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About This Book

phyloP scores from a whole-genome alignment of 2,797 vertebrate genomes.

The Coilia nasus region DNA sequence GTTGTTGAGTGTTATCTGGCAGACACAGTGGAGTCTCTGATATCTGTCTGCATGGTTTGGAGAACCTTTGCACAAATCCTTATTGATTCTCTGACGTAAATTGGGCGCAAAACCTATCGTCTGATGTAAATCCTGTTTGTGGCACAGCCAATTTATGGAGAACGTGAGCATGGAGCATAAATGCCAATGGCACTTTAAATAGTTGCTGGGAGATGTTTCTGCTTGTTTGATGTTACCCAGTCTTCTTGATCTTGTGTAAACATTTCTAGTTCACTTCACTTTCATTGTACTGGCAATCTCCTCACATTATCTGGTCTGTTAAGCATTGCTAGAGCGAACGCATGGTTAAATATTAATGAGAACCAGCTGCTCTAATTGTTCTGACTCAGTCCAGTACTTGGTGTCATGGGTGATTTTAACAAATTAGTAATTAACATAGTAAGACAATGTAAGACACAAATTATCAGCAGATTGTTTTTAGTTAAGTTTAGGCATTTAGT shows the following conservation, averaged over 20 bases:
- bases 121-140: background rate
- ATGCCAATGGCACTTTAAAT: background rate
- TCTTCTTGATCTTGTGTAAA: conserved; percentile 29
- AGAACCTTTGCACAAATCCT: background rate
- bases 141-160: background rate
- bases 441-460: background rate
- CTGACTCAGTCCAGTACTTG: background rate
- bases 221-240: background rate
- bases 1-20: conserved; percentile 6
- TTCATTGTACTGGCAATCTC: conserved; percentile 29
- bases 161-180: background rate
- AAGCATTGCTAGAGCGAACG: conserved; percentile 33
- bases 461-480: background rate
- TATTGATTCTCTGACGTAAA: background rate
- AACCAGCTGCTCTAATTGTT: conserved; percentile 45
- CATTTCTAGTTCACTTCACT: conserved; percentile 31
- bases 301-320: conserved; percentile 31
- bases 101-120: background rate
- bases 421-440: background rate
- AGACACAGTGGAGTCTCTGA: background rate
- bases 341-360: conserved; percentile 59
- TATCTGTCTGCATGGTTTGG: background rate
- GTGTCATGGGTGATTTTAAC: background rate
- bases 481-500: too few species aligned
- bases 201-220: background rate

For over twenty years Douglas Berger has advanced research and reflection on Indian philosophical traditions from both classical and cross-cultural perspectives. This volume reveals the extent of his contribution by bringing together his perspectives on these classical Indian philosophies and placing them in conversation with Confucian, Chinese Buddhist and medieval Indian Sufi traditions. Delving into debates between Nyaya and Buddhist philosophers on consciousness and identity, the nature of Sankara's theory of the self, the precise character of Nagarjuna's idea of emptiness, and the relationship between awareness and embodiment in the broad spectrum of Indian thought, chapters exhibit Berger's unusually broad range of expertise. They connect Chinese Confucian and Buddhist texts with classical Indian theories of ethics and consciousness, contrast the ideas of seminal European thinkers like Nietzsche and Derrida from prevailing themes in Buddhism, and shed light on the spiritual and political dimensions of the Mughal prince Dara Shukoh's immersion into Vedantic thought. Always approaching the arguments from an intercultural perspective, Berger shows how much relevance and resonance classical Indian thought has with ancient Confucian views of ethics, Chinese Buddhist depictions of consciousness and medieval Mughal conceptions of divinity. The result is a volume celebrating the rigor, vitality and intercultural resonance of India's rich philosophical heritage.